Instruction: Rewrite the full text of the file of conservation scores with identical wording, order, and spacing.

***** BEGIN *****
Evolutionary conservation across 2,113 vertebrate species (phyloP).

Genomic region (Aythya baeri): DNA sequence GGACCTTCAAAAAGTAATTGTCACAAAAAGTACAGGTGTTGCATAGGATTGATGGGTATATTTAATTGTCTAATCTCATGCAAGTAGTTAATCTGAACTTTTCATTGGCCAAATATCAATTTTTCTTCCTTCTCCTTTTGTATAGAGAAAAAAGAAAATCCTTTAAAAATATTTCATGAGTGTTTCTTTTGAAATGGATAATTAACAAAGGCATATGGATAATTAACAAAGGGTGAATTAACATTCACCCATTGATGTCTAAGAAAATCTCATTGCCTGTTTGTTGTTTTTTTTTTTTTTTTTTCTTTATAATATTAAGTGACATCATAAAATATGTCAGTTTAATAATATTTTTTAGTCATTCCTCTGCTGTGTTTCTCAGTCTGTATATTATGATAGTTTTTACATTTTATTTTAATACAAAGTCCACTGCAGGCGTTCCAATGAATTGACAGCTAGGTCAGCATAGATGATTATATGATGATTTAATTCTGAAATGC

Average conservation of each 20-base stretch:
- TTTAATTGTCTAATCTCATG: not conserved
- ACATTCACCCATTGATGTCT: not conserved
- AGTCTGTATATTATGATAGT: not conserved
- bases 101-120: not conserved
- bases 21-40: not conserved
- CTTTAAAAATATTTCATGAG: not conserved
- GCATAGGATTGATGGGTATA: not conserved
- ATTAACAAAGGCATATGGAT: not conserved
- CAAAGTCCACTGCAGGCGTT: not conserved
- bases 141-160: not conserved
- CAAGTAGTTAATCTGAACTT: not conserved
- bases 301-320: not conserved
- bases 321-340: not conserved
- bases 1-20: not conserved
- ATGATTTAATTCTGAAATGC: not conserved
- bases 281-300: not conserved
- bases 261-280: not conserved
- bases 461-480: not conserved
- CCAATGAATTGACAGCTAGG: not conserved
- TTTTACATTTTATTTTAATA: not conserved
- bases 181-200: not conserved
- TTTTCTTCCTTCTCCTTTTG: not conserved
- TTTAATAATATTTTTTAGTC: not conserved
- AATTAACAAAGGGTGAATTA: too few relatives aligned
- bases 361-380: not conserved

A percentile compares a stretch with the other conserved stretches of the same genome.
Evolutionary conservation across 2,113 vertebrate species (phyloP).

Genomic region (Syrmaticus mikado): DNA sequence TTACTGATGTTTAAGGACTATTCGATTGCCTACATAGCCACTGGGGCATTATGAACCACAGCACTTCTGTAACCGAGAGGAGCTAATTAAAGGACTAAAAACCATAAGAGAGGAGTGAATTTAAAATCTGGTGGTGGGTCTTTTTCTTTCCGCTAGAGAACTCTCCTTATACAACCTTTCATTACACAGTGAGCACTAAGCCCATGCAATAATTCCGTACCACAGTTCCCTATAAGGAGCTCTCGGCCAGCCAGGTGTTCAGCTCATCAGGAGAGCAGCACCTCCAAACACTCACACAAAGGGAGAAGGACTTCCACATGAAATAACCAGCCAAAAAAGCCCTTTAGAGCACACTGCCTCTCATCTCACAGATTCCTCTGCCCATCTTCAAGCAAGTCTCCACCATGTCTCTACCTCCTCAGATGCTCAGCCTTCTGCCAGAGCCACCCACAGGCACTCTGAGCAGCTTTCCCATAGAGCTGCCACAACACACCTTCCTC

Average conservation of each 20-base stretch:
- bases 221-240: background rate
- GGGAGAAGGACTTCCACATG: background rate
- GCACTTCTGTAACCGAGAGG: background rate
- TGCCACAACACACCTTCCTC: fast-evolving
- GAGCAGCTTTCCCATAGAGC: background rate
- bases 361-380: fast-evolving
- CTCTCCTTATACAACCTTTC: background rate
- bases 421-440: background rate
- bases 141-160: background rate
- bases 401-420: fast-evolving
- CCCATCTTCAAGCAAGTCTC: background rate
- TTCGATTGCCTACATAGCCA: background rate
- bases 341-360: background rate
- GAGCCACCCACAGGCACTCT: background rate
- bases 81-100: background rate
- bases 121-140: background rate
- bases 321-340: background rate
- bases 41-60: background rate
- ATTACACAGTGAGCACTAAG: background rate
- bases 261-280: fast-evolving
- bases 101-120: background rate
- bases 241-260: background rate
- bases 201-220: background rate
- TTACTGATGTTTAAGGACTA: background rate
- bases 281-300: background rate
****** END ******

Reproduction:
Evolutionary conservation across 2,113 vertebrate species (phyloP).

Genomic region (Aythya baeri): DNA sequence GGACCTTCAAAAAGTAATTGTCACAAAAAGTACAGGTGTTGCATAGGATTGATGGGTATATTTAATTGTCTAATCTCATGCAAGTAGTTAATCTGAACTTTTCATTGGCCAAATATCAATTTTTCTTCCTTCTCCTTTTGTATAGAGAAAAAAGAAAATCCTTTAAAAATATTTCATGAGTGTTTCTTTTGAAATGGATAATTAACAAAGGCATATGGATAATTAACAAAGGGTGAATTAACATTCACCCATTGATGTCTAAGAAAATCTCATTGCCTGTTTGTTGTTTTTTTTTTTTTTTTTTCTTTATAATATTAAGTGACATCATAAAATATGTCAGTTTAATAATATTTTTTAGTCATTCCTCTGCTGTGTTTCTCAGTCTGTATATTATGATAGTTTTTACATTTTATTTTAATACAAAGTCCACTGCAGGCGTTCCAATGAATTGACAGCTAGGTCAGCATAGATGATTATATGATGATTTAATTCTGAAATGC

Average conservation of each 20-base stretch:
- TTTAATTGTCTAATCTCATG: not conserved
- ACATTCACCCATTGATGTCT: not conserved
- AGTCTGTATATTATGATAGT: not conserved
- bases 101-120: not conserved
- bases 21-40: not conserved
- CTTTAAAAATATTTCATGAG: not conserved
- GCATAGGATTGATGGGTATA: not conserved
- ATTAACAAAGGCATATGGAT: not conserved
- CAAAGTCCACTGCAGGCGTT: not conserved
- bases 141-160: not conserved
- CAAGTAGTTAATCTGAACTT: not conserved
- bases 301-320: not conserved
- bases 321-340: not conserved
- bases 1-20: not conserved
- ATGATTTAATTCTGAAATGC: not conserved
- bases 281-300: not conserved
- bases 261-280: not conserved
- bases 461-480: not conserved
- CCAATGAATTGACAGCTAGG: not conserved
- TTTTACATTTTATTTTAATA: not conserved
- bases 181-200: not conserved
- TTTTCTTCCTTCTCCTTTTG: not conserved
- TTTAATAATATTTTTTAGTC: not conserved
- AATTAACAAAGGGTGAATTA: too few relatives aligned
- bases 361-380: not conserved

A percentile compares a stretch with the other conserved stretches of the same genome.
Evolutionary conservation across 2,113 vertebrate species (phyloP).

Genomic region (Syrmaticus mikado): DNA sequence TTACTGATGTTTAAGGACTATTCGATTGCCTACATAGCCACTGGGGCATTATGAACCACAGCACTTCTGTAACCGAGAGGAGCTAATTAAAGGACTAAAAACCATAAGAGAGGAGTGAATTTAAAATCTGGTGGTGGGTCTTTTTCTTTCCGCTAGAGAACTCTCCTTATACAACCTTTCATTACACAGTGAGCACTAAGCCCATGCAATAATTCCGTACCACAGTTCCCTATAAGGAGCTCTCGGCCAGCCAGGTGTTCAGCTCATCAGGAGAGCAGCACCTCCAAACACTCACACAAAGGGAGAAGGACTTCCACATGAAATAACCAGCCAAAAAAGCCCTTTAGAGCACACTGCCTCTCATCTCACAGATTCCTCTGCCCATCTTCAAGCAAGTCTCCACCATGTCTCTACCTCCTCAGATGCTCAGCCTTCTGCCAGAGCCACCCACAGGCACTCTGAGCAGCTTTCCCATAGAGCTGCCACAACACACCTTCCTC

Average conservation of each 20-base stretch:
- bases 221-240: background rate
- GGGAGAAGGACTTCCACATG: background rate
- GCACTTCTGTAACCGAGAGG: background rate
- TGCCACAACACACCTTCCTC: fast-evolving
- GAGCAGCTTTCCCATAGAGC: background rate
- bases 361-380: fast-evolving
- CTCTCCTTATACAACCTTTC: background rate
- bases 421-440: background rate
- bases 141-160: background rate
- bases 401-420: fast-evolving
- CCCATCTTCAAGCAAGTCTC: background rate
- TTCGATTGCCTACATAGCCA: background rate
- bases 341-360: background rate
- GAGCCACCCACAGGCACTCT: background rate
- bases 81-100: background rate
- bases 121-140: background rate
- bases 321-340: background rate
- bases 41-60: background rate
- ATTACACAGTGAGCACTAAG: background rate
- bases 261-280: fast-evolving
- bases 101-120: background rate
- bases 241-260: background rate
- bases 201-220: background rate
- TTACTGATGTTTAAGGACTA: background rate
- bases 281-300: background rate